So in combat you can hold an action, which means you can reserve some extra actions (if you have them) to immediately respond to something. Like say being shot at and using the held action to return fire or dive for cover. You have to announce that you're holding an action and you also can't use it to interrupt an action. You can use it to run away from the anarchist with a bomb, but you can't shoot the bomb in his hand before he throws it as he throws it.



To attack, roll 2d10 and add the appropriate skill to it. Unaware (or should I say Flatfooted) targets have a DR of 11 to hit, aware have 11+Coordination+relevant GM/action modifiers to hit. Man they really did crib quite a bit from D&D for this. Beat the DR and it hits. Oh and offhand weapons are -3 to hit because y'know D&D. Remember that your Combat Skills can have modifying Combat Stunts depending on what level they are. Critical Successes are relative to the attack, Critical Failures are too (but they do recommend accidentally shooting an ally or something).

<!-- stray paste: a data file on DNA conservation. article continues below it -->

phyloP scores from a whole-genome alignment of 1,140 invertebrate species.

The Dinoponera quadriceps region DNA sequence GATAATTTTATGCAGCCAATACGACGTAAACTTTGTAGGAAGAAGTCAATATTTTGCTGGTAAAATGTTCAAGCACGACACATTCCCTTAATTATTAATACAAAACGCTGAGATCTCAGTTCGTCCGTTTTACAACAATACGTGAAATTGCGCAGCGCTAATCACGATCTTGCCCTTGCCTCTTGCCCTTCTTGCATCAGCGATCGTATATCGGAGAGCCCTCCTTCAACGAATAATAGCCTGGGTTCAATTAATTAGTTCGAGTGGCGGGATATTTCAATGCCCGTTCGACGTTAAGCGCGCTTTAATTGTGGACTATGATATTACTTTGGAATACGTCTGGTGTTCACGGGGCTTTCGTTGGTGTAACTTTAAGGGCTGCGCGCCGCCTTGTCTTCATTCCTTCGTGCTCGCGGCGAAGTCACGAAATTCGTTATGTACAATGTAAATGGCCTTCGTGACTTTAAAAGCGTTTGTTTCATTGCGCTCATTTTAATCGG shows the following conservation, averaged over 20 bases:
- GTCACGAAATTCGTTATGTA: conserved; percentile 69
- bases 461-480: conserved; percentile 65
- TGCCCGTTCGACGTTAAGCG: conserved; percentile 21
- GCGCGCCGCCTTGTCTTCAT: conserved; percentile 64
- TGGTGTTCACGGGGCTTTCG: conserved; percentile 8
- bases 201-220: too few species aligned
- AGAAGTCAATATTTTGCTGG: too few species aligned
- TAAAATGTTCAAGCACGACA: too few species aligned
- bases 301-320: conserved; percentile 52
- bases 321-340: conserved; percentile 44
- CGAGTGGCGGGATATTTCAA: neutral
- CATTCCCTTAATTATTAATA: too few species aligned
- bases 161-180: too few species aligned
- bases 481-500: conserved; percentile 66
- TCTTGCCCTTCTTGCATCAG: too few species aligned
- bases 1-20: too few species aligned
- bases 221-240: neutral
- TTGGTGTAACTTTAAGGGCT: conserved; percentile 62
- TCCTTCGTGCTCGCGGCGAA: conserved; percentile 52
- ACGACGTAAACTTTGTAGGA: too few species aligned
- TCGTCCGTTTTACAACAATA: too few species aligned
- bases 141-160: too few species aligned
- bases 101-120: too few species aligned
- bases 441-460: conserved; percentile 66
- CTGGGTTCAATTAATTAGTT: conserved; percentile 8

Movement: moving costs an action. Running forfeits all actions and lets you run Coordination x 10 feet. You can take Evasive Action which is really just running fast and weaving but it forfeits all future actions. If you're attacked and have held actions/have not had your turn, you can parry or dodge thrown weapons or melee attacks.